Monday, August 28, 2006


I always come back to this photo when it is pouring down with rain, like it has all day today and then with the assurance that it will continue to do so for the rest of the wek.

Anyway, we should not complain too much, as it had been far too dry for all the months earlier in the year, even though rain now is making the potatoes even more expensive than they would be if it was not raining. We can always eat rice or spaghetti, or if we are a bit adventurous, bulgur wheat!

One part of the world which is always a lot wetter than here in north-west Europe, is the equator. The BBC started a new three-part series about the equator, called Equator, whereby Simon Reeve travels through the three equatorial continents, namely Africa, (Asia) Indonesia and South America.

Yesterday it was Africa's turn and I got quite excited, knowing that the equator goes through southern Somalia and that Simon Reeve has already been to Somalia, for his excellent - Holidays in the Danger Zone - Countries which don't exist - programme. He started in the west, in Gabon and continued east through Uganda, then Kenya and then..... a bit o fake drama. It was early morning, low light and he tells us in whispered tones that he had just heard that there was an increase in violence in Somalia which meant that he was not going to go there... but go to a refugee camp in Kenya instead. It was a bit disappointing and I really don't think they had ever really planned to go to Somalia this time. Still, it was interesting visit to the refugee camp, just 95 kms away fro Garissa, which Fred and I visited in 1990.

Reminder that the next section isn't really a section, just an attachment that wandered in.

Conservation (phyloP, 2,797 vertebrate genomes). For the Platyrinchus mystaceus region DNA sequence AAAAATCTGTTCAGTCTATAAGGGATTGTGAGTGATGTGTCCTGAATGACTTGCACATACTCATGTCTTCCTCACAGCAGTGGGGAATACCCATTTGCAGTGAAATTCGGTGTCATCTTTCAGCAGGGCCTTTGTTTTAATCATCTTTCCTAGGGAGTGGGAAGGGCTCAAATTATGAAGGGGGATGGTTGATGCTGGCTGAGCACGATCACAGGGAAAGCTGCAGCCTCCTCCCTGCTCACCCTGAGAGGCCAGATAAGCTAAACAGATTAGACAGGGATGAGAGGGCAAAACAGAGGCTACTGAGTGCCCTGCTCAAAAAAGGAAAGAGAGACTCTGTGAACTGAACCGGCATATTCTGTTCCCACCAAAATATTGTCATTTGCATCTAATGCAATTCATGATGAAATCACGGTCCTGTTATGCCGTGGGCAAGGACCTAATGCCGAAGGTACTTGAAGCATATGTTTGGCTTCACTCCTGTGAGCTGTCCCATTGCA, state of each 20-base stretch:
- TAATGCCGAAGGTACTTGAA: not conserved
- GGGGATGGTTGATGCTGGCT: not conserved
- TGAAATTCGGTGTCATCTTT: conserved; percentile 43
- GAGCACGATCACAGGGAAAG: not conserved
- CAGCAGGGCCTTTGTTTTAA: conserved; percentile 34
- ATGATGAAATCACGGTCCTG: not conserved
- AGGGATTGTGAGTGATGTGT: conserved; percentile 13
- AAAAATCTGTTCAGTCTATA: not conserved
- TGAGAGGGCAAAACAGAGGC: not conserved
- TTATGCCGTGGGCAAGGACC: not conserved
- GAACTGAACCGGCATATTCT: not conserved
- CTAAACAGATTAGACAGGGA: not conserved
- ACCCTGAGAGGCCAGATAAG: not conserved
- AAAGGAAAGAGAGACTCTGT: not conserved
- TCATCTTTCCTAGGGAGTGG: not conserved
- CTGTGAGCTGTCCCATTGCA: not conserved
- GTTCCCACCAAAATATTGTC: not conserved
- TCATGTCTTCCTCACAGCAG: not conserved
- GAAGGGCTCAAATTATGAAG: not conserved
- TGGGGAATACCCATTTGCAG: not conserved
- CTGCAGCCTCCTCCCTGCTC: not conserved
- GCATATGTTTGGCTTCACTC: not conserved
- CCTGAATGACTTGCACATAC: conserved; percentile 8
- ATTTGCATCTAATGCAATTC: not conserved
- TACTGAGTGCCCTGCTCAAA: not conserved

Simon Reeve is an excellent chap and watching him is a lesson in how one should travel... with an open mind and a great sense of humour and enthusiasm. He always respects the people he meets, never partonises them and is always willing to share a joke with them. In this respect he matches very closely that other BBC traveller par excellence, Michael Palin. A joy to watch.


Post a Comment

<< Home

Locations of visitors to this page